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Old 03-25-2009, 06:52 PM
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I finished loading up twenty rounds to test, and ordered a case gauge to check them with. The brass seemed kind of wavey looking, and after trying them in the case gauge they would not go in flush. The brass was all once shot by me in various guns, none in a Glock. It seems to bulge like 40 brass used in an unsupported chamber. Is that a problem in 9mm as well and what brand of die would straighten the cases up. I am currently using Dillon dies in a Dillon 650 press.
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Old 03-25-2009, 06:52 PM
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I finished loading up twenty rounds to test, and ordered a case gauge to check them with. The brass seemed kind of wavey looking, and after trying them in the case gauge they would not go in flush. The brass was all once shot by me in various guns, none in a Glock. It seems to bulge like 40 brass used in an unsupported chamber. Is that a problem in 9mm as well and what brand of die would straighten the cases up. I am currently using Dillon dies in a Dillon 650 press.
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Old 03-25-2009, 08:44 PM
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Does 9mm brass bulge? Only if you shoot it in a gun, uo to then it will be fine. Sarcastic, absolutely.

All brass expands/swells/bulges in all calibers, just to varying degrees depending on chamber and case dimensions. A minimum dimension case in a maximum dimension chamber can show quite a bit of expansion. This is what the sizing die in a set of reloading dies is for.
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Old 03-26-2009, 04:49 AM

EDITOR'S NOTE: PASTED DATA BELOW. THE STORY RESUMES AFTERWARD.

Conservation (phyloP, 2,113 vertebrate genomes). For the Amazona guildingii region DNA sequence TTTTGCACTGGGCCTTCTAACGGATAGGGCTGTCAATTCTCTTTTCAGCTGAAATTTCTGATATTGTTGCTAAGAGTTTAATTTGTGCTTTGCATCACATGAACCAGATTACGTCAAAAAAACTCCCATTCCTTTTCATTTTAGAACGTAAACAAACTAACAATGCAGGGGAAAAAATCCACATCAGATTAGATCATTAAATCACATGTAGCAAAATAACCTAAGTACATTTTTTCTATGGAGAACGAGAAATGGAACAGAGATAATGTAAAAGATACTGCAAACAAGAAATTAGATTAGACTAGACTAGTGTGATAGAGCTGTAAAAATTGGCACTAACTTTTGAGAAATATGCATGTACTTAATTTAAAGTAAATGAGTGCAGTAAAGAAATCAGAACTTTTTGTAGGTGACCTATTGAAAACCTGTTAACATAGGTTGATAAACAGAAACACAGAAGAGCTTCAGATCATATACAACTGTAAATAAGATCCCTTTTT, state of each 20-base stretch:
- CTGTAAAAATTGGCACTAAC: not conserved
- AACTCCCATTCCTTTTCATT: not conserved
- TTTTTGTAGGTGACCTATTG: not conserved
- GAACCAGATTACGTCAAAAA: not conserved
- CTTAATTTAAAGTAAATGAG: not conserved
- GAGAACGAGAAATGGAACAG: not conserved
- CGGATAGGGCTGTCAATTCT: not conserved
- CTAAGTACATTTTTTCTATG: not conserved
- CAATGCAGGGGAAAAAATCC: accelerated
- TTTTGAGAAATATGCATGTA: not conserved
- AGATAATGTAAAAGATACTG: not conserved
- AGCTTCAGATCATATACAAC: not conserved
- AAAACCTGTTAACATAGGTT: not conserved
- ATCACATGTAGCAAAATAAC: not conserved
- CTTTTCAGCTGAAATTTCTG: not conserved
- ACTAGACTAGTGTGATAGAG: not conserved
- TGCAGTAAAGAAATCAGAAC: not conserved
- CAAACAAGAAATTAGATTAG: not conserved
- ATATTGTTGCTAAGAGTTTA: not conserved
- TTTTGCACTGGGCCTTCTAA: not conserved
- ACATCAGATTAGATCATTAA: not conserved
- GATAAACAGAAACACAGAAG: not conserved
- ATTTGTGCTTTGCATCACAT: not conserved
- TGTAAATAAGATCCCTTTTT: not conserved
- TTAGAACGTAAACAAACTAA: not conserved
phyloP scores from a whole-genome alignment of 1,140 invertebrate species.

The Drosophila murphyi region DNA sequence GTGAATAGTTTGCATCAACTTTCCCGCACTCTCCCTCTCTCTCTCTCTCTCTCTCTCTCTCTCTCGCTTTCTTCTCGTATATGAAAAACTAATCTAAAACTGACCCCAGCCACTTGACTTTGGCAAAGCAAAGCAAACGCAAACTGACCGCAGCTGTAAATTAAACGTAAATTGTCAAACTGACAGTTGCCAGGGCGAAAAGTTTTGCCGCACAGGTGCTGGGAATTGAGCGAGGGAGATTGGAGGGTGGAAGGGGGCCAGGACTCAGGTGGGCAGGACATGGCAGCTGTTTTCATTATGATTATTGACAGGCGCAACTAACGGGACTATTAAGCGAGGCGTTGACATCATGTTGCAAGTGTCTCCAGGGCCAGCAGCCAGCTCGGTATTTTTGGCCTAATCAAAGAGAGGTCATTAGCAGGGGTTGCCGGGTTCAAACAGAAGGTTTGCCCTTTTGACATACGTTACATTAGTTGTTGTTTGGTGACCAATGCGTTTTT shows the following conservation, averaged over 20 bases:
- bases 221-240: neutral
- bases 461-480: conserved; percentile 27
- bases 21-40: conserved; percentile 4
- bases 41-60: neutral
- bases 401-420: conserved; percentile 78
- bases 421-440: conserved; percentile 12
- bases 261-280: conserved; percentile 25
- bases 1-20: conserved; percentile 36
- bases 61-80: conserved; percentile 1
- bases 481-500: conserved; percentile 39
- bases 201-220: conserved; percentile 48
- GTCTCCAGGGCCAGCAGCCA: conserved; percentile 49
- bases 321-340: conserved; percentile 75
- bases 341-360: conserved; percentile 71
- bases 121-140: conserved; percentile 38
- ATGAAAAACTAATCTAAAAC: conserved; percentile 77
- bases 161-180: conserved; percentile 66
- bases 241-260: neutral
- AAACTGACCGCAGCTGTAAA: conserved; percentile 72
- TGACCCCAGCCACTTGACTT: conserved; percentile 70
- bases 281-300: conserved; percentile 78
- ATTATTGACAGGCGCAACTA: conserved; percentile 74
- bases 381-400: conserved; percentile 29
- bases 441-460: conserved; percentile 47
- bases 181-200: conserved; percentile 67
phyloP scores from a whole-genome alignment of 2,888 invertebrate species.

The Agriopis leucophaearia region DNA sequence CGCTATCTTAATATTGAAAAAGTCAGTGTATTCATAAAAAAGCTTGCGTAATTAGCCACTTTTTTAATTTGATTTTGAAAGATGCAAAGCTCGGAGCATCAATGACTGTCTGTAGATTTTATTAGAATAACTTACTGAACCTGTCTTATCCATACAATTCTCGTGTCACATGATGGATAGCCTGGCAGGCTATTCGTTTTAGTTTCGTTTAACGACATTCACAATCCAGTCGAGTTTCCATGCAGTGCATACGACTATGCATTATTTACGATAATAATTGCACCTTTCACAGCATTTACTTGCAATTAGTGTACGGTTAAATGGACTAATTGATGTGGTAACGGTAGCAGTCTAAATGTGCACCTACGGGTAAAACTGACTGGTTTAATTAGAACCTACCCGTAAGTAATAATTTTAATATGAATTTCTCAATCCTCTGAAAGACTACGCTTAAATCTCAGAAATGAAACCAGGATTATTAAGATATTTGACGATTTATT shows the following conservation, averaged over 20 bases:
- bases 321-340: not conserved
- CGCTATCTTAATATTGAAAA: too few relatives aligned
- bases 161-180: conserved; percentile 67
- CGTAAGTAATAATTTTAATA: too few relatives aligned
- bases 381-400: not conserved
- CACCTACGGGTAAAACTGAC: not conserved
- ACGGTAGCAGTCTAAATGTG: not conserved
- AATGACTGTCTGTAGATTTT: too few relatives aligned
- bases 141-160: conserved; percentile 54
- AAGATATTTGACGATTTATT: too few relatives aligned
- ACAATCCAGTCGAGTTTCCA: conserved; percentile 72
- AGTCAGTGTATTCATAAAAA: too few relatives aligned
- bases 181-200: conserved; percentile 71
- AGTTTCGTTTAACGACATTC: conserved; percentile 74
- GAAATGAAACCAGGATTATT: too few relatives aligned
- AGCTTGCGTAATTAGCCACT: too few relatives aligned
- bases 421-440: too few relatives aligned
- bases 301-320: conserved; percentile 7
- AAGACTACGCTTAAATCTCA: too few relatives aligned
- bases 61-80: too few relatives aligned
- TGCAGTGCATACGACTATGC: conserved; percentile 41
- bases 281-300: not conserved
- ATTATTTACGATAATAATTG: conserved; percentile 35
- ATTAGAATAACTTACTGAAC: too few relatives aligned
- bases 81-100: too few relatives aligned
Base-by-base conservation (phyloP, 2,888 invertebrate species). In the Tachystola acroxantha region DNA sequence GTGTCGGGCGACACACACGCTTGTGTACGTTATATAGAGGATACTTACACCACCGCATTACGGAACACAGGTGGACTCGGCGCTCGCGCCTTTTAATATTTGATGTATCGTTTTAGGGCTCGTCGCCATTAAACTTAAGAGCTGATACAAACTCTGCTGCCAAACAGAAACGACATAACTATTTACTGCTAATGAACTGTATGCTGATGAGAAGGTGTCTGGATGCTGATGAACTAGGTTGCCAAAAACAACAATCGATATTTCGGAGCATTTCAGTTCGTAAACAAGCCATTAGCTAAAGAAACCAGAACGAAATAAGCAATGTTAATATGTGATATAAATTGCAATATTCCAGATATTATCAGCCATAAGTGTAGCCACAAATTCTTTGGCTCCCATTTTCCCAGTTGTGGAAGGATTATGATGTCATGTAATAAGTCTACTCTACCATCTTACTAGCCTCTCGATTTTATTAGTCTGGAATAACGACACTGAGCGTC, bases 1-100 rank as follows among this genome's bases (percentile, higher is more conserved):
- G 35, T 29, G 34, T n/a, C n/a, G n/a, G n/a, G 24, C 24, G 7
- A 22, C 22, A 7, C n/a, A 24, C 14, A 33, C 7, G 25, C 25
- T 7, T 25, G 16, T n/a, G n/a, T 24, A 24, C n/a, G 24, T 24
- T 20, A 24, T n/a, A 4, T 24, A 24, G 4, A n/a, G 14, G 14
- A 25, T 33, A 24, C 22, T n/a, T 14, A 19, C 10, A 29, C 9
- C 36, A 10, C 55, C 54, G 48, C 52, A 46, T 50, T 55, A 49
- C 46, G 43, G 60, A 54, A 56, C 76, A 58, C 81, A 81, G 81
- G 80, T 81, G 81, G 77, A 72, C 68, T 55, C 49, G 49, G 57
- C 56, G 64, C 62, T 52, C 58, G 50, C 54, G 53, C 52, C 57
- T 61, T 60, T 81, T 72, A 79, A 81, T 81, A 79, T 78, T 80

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Sgt Preston here. Yes I too have frequently run into this. My final reloading step is to check each & every piece in my "drop in" case gage. There are frequently 10-20 out of 1000 that don't fit 100%. Since the drop in gage is the "Gold Standard" test to me, that is it. I have been able to resize some, others I have had to break down & throw the case away. Hope this helps. Preston
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Old 03-26-2009, 05:34 AM
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These were 115gr Remington once fired brass, probably mostly from a Sig 226. Of the first twenty none will drop in the case gauge. New unfired fits as expected. Doesn't the Dillon die set resize the brass correctly? Is there a resizing die that does a better job I can purchase? And I understand that all brass expands to a degree, but I have not encountered this at all in my 45acp reloading. And since I expect to shoot 200 rounds a week, I need to improve the quality of my reloads quickly. Could I be causing the bulge by too heavy of a crimp?
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Old 03-26-2009, 05:45 AM
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Sgt Preston back again. Sarge, I reload 38's, 357's, 9's & 45ACP's. Only the 9's have presented this problem. I will readjust my re-sizing die when I reload 9mm's the next time. After resizing, I will try the resized cases in my "drop in gage". They should drop in. If they don't drop in, I'll call Dillon & see what they have to say. Preston
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Old 03-26-2009, 05:51 AM
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They will drop in the case gauge except for the last 1/16th inch, leaving the rim outside the gauge. I will recheck my die adjustment, and then head over to the Dillon site.
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Old 03-26-2009, 06:08 AM
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A final test would be to use your barrel as a gauge. I have never had a problem with nines that had just the rim above the gauge, but set aside any that have the groove showing. I use these in several PC nines that do have tighter chambers so there should be no problem in production nines. I mark all the oversize ones and find that they usually go through my standard guns without a problem, but then dispose of that brass afterwards. I find loading brass of unknown firings around 5% come out oversized.
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Old 03-26-2009, 06:24 AM
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So there is not a way to cure the problem with a specialized resizer like in the 40's? Is the brass just that flimsy?
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Old 03-26-2009, 07:04 AM
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Quote:
Originally posted by sar4937:
So there is not a way to cure the problem with a specialized resizer like in the 40's? Is the brass just that flimsy?